by CHRIS D’ALESSANDRO
I have heard a lot of humorous stories concerning the ravens both in the aboriginal community and among the fraternity of outdoors people in Canada. The raven being one of the smartest animals we know of, it is natural to find this intelligence accompanied by humor.
I have on several occasions observed ravens traveling with wolf packs. They always fly in lazy circles that move in one direction; there will be typically three or four moving together ahead of the pack continually making a tremendous variety of strange sounds and inflections. The sounds are so many and so complicated that I am sure in my own self that it is a language that not only they understand but the predators understand also. It may sound far-fetched but what eventually convinced me is that I saw a number of ravens traveling in this fashion with three wolves. When the wolves stopped for a break the ravens landed among them and they all sat together for a few minutes enjoying the March sun collected by the small open ground they sat on. They had no fear of each other, and as they left resuming the same pattern of flight and sounds it was apparent that the ravens were spotting for the wolves, a true symbiotic partnership. I have also seen this pattern with magpies (close cousins) and coyotes, and also crows traveling with foxes, all working together to stay alive in the harsh environment of northern Canada.
I have read other interesting data someone collected. Some research was done with crows which are very close relatives to ravens; it seems that they are smart enough to count and keep count. For some reason these birds are fascinated by shiny objects of any kind, and they will collect them and store them in a secret stash. The research team had access to their nesting spot and they would routinely remove one out of 25 pennies one of the birds had stored. Every time the bird would come back to his stash he would immediately check out his treasure and finding one of his shiny pennies gone, would spend the rest of his day looking for it until recovered. Their eyesight is telescopic; as observers they are unequaled.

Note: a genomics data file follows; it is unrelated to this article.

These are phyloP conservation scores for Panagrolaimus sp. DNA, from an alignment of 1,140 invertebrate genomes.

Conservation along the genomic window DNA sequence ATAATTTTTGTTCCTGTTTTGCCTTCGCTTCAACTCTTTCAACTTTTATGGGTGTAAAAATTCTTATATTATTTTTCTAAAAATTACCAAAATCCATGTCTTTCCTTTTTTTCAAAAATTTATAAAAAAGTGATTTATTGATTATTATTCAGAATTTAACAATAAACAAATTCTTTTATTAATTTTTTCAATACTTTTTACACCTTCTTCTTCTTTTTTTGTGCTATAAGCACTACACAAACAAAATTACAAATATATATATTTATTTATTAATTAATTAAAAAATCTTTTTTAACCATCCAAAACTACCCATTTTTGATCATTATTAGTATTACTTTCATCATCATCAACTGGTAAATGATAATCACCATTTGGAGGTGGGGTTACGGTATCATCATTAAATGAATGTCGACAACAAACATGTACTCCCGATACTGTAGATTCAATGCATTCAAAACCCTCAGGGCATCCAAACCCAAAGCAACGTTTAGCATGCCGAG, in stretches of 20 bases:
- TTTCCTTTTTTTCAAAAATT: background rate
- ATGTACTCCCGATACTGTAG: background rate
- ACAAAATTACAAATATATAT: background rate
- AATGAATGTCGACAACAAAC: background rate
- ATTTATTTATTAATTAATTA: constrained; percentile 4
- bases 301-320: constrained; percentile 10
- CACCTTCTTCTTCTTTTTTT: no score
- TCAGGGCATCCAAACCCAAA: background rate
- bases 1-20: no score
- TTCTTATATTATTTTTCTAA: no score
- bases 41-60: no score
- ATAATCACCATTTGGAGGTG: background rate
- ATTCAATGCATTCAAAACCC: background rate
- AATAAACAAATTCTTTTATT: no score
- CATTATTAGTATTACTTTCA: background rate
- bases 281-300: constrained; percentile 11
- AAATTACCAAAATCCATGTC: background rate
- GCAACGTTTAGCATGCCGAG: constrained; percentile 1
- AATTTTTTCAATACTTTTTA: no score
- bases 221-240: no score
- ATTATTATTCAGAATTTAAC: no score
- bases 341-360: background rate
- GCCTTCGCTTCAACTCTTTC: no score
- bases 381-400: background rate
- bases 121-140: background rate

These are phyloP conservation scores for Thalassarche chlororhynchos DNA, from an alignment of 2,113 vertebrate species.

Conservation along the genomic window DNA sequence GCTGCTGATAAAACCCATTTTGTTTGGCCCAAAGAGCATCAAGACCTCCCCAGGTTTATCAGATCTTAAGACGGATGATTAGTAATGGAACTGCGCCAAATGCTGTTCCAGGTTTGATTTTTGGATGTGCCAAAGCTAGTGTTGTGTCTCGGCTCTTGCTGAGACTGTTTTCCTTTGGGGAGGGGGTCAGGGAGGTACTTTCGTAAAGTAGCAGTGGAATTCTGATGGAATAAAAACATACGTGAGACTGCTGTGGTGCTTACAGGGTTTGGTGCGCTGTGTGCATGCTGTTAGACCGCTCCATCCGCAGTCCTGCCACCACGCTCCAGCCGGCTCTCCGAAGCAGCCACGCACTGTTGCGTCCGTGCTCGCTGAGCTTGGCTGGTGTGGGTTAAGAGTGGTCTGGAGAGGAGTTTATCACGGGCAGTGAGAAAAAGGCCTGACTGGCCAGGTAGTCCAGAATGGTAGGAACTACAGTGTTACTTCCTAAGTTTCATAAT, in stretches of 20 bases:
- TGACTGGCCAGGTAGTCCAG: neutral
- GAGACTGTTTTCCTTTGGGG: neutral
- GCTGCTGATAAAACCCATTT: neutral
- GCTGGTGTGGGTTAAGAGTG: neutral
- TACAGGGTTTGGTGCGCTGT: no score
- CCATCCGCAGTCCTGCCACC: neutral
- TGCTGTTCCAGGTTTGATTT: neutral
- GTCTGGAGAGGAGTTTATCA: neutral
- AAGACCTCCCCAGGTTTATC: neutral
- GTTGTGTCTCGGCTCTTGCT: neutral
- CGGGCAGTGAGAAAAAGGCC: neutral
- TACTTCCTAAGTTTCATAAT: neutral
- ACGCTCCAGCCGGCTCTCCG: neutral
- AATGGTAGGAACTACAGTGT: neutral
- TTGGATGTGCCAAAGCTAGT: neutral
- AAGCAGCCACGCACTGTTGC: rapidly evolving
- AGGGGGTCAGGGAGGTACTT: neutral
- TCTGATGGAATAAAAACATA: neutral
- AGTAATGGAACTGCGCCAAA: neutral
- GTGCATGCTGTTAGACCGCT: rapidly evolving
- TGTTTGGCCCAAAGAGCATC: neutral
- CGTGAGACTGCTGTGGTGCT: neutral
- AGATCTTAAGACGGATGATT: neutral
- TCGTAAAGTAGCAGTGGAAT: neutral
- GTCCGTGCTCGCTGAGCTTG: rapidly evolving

I think my own personal tale of raven humor would have to be from working in the north. As a bucker in the forest industry part of my responsibility was to go over the log decks and trim up any excess or rot. Sometimes I would leave my power saw idling on the deck while I measured a tree. I noticed that when it was really cold the vibration would travel the length of the tree and at the other end it was almost as loud as where the saw itself was.
One day I was working on a deck, my saw was idling, and I had my ear protection on over earplugs when I noticed a very subtle sound. It was the same as the sound the saw would make when sitting on the frozen deck. This unusual sound continued for minutes while I worked. Finally I stopped what I was doing and wondered what this somewhat familiar yet strange sound was. I took off my ear protection and could still faintly hear the sound but the saw was in my hands, not on the deck. I shut off the saw and looked around. Sitting in the branch of a cottonwood tree about 20 feet above me was brother raven and the noise was coming from him! He had been sitting there imitating the idling sound of the saw for quite a while and he continued even after I stopped. I laughed hard as I realized he didn’t have anything special to do that day so he came over to amuse himself and me with the low rumbling growl of an idling power saw. Who says animals don’t have souls? I will never buy that…